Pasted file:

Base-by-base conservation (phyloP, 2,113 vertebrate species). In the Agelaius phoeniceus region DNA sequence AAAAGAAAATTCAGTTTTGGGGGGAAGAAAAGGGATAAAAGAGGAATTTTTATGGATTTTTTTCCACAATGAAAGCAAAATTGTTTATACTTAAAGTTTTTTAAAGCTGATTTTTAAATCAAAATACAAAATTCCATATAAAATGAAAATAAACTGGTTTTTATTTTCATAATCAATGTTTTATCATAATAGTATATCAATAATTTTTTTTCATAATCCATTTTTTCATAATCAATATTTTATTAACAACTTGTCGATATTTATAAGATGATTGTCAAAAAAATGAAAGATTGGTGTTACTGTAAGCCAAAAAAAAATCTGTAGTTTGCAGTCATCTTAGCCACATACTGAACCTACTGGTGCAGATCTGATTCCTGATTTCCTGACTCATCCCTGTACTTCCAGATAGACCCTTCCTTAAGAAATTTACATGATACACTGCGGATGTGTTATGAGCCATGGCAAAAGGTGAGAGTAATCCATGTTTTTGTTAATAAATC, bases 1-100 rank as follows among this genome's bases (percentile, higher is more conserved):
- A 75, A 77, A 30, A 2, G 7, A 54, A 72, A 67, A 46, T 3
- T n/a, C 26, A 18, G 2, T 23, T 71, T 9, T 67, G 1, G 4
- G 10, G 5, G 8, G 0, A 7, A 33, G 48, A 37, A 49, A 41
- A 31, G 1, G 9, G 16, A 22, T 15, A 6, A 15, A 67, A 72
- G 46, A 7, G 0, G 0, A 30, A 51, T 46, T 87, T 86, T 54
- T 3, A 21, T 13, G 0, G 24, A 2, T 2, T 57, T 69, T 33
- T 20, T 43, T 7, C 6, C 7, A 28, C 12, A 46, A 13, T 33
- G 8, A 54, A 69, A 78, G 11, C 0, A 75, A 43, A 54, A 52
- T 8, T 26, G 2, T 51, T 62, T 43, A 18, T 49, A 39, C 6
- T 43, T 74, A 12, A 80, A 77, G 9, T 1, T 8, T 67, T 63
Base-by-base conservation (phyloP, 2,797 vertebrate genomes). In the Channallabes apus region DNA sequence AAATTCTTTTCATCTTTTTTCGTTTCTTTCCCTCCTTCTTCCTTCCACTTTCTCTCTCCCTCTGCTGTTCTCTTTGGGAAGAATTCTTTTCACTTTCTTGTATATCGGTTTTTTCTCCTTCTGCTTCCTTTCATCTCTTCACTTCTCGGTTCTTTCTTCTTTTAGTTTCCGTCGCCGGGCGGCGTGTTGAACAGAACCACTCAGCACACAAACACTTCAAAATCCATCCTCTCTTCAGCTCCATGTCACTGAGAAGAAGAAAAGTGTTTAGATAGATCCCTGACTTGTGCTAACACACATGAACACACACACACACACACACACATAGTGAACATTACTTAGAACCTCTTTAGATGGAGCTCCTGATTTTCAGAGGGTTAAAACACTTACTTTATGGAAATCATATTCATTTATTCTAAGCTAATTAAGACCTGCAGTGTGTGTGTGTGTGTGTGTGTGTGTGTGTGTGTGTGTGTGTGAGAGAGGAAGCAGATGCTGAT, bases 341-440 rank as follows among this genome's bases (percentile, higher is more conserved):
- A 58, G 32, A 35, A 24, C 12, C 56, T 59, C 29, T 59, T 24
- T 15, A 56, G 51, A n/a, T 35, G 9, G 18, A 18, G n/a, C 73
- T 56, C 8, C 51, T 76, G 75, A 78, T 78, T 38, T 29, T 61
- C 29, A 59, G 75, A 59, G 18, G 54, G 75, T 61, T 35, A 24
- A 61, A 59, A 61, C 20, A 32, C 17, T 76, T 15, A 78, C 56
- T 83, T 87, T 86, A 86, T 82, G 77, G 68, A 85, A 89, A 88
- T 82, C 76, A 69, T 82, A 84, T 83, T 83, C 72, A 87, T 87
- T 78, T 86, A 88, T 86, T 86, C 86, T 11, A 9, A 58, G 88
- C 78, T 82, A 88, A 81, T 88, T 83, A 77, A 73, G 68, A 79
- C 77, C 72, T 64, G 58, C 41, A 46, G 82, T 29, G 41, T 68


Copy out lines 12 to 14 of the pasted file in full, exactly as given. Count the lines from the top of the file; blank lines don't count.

Base-by-base conservation (phyloP, 2,797 vertebrate genomes). In the Channallabes apus region DNA sequence AAATTCTTTTCATCTTTTTTCGTTTCTTTCCCTCCTTCTTCCTTCCACTTTCTCTCTCCCTCTGCTGTTCTCTTTGGGAAGAATTCTTTTCACTTTCTTGTATATCGGTTTTTTCTCCTTCTGCTTCCTTTCATCTCTTCACTTCTCGGTTCTTTCTTCTTTTAGTTTCCGTCGCCGGGCGGCGTGTTGAACAGAACCACTCAGCACACAAACACTTCAAAATCCATCCTCTCTTCAGCTCCATGTCACTGAGAAGAAGAAAAGTGTTTAGATAGATCCCTGACTTGTGCTAACACACATGAACACACACACACACACACACACATAGTGAACATTACTTAGAACCTCTTTAGATGGAGCTCCTGATTTTCAGAGGGTTAAAACACTTACTTTATGGAAATCATATTCATTTATTCTAAGCTAATTAAGACCTGCAGTGTGTGTGTGTGTGTGTGTGTGTGTGTGTGTGTGTGTGTGTGAGAGAGGAAGCAGATGCTGAT, bases 341-440 rank as follows among this genome's bases (percentile, higher is more conserved):
- A 58, G 32, A 35, A 24, C 12, C 56, T 59, C 29, T 59, T 24
- T 15, A 56, G 51, A n/a, T 35, G 9, G 18, A 18, G n/a, C 73